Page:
Commonly, duplicate address detection is performed when configuring network interfaces in order to ensure that unique addresses are assigned to each interface in the network. Such mechanisms commonly operate with the premises that a node ”intelligently” selects an address which it supposes to be unique, followed by a duplicate ad- dress detection cycle, through which it verifies that no other active interfaces on the same network has been or is in the process of being configured with the same address. Even as- suming that such a mechanism is present in a MANET, al- lowing MANET nodes to initially configure their interfaces with addresses unique within the network, additional com- plications arise: two or more MANETs may merge to form a single network, and a formerly connected MANET may partition. Thus, unless it is ensured that all MANET in- terfaces are assigned globally unique addresses, addressing conflicts may at any point – not just during initial network configuration.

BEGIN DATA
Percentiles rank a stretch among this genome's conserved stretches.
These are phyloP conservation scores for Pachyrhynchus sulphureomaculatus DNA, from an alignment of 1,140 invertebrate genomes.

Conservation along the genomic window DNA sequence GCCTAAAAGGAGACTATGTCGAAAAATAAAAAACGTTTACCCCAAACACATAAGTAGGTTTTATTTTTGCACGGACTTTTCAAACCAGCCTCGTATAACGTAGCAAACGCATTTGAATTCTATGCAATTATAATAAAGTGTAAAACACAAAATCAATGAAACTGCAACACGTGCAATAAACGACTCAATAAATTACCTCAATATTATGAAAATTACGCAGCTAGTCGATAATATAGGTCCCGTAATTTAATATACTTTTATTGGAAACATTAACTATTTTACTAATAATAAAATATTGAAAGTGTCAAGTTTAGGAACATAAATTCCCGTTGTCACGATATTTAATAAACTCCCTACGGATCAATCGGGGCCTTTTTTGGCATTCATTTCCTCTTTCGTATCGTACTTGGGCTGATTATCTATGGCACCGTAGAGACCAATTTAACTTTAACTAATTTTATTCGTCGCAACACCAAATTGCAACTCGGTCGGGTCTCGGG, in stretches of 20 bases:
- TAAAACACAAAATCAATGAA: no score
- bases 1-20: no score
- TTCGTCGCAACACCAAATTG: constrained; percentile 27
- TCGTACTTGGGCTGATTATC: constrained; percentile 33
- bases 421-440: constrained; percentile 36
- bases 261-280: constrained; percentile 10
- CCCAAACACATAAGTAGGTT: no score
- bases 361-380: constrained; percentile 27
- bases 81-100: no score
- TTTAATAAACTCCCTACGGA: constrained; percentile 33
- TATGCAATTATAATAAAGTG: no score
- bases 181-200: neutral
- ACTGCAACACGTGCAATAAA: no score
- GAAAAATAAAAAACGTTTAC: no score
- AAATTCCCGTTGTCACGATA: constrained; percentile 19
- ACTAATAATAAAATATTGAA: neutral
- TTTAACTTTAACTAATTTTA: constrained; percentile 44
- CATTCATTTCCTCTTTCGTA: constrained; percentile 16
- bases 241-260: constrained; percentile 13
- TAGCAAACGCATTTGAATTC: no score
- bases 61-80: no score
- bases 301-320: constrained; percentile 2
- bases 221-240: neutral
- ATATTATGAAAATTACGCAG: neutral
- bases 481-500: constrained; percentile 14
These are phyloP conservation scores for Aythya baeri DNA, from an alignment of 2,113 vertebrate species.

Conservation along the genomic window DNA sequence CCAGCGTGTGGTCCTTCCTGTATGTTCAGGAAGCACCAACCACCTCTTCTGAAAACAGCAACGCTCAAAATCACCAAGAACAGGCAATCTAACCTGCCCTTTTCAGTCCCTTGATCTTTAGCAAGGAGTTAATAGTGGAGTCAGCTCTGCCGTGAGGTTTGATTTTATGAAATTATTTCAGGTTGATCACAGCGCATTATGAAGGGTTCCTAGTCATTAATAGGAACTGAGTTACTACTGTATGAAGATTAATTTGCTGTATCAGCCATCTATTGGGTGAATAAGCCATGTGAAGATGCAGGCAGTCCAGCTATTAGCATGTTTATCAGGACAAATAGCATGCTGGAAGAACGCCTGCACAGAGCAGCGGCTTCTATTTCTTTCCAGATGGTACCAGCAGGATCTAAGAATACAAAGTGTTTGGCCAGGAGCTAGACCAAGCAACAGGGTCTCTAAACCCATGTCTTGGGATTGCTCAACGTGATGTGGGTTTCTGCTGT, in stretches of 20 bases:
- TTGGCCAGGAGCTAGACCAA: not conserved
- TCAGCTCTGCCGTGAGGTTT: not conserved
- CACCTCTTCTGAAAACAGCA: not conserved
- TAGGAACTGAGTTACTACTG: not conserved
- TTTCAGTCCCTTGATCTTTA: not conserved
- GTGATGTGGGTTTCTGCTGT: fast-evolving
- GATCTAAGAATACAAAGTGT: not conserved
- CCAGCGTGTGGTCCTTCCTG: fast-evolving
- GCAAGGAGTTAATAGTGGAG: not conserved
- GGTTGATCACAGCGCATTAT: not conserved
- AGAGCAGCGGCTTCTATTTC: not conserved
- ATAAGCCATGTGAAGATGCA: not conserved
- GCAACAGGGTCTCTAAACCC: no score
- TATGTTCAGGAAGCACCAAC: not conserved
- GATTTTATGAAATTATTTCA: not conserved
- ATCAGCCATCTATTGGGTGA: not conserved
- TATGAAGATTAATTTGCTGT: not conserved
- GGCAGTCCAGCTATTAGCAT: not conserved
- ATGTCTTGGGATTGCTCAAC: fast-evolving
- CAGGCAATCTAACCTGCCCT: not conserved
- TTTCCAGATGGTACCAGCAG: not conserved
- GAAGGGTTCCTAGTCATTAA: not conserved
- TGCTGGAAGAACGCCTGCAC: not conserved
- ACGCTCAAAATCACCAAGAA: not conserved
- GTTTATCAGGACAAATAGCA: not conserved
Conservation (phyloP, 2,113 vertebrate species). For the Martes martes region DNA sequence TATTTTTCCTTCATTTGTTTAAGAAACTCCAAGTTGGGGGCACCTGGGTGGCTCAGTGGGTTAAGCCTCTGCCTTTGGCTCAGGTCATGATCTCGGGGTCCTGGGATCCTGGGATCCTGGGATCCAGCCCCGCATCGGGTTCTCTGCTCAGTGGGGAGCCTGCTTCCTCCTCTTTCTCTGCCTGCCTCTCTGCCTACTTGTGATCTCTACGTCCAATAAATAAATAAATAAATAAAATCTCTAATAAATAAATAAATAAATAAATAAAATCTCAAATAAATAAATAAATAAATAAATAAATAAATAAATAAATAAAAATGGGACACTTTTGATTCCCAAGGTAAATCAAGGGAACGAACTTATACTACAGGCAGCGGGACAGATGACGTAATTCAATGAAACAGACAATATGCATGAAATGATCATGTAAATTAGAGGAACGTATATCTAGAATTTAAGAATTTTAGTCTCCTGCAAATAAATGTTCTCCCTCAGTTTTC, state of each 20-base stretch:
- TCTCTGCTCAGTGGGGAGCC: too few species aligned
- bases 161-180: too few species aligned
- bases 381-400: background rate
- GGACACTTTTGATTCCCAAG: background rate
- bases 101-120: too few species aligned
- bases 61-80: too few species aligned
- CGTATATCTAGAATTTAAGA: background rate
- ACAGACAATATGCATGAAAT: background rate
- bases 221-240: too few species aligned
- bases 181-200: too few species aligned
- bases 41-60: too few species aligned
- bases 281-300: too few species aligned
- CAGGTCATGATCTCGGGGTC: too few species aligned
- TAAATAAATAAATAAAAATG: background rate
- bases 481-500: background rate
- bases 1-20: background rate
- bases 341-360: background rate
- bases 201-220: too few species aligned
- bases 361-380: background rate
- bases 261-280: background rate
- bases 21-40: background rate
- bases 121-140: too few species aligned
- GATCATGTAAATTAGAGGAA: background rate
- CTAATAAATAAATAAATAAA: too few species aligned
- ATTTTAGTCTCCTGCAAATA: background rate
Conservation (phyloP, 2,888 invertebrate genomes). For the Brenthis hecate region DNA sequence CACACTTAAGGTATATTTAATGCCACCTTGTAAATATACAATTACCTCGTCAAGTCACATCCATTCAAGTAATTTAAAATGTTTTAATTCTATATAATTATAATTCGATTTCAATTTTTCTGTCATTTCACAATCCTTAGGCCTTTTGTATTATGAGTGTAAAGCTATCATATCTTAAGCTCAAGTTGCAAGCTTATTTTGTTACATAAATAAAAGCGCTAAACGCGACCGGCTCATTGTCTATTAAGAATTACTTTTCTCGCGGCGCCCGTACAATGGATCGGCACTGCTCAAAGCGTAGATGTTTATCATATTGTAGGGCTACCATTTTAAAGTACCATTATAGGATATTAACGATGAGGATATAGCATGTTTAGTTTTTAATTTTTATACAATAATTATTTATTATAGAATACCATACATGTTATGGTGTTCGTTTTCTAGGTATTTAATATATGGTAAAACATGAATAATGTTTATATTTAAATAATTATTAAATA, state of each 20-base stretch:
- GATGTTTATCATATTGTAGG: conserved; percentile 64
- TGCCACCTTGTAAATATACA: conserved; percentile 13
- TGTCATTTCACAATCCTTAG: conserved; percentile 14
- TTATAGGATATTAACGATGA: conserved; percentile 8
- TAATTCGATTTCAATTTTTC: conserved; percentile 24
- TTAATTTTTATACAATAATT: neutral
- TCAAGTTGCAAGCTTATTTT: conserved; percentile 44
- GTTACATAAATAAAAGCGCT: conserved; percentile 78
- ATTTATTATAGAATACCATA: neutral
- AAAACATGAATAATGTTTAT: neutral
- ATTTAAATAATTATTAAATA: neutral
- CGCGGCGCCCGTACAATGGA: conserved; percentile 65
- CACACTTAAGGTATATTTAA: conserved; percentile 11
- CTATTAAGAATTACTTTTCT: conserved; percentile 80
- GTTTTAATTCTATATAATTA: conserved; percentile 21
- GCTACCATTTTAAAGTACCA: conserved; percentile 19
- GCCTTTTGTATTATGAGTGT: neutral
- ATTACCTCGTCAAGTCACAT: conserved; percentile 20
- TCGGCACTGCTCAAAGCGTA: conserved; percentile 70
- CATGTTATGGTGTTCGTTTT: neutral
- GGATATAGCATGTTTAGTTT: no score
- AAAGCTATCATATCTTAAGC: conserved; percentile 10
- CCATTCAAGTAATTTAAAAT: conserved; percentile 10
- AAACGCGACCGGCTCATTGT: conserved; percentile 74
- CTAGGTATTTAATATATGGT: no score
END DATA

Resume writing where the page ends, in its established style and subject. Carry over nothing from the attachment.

In this paper, we investigate the task of performing dupli- cate address detection when otherwise independent OLSR networks merge. We benefit from the information already exchanged by OLSR, and identify a number of mechanisms through which a node may detect a conflict between the ad- dress assigned to one of its interfaces, and an address as- signed to an interface on another node. The mechanisms proposed are, thus, entirely passive, creating no additional information exchange on the network.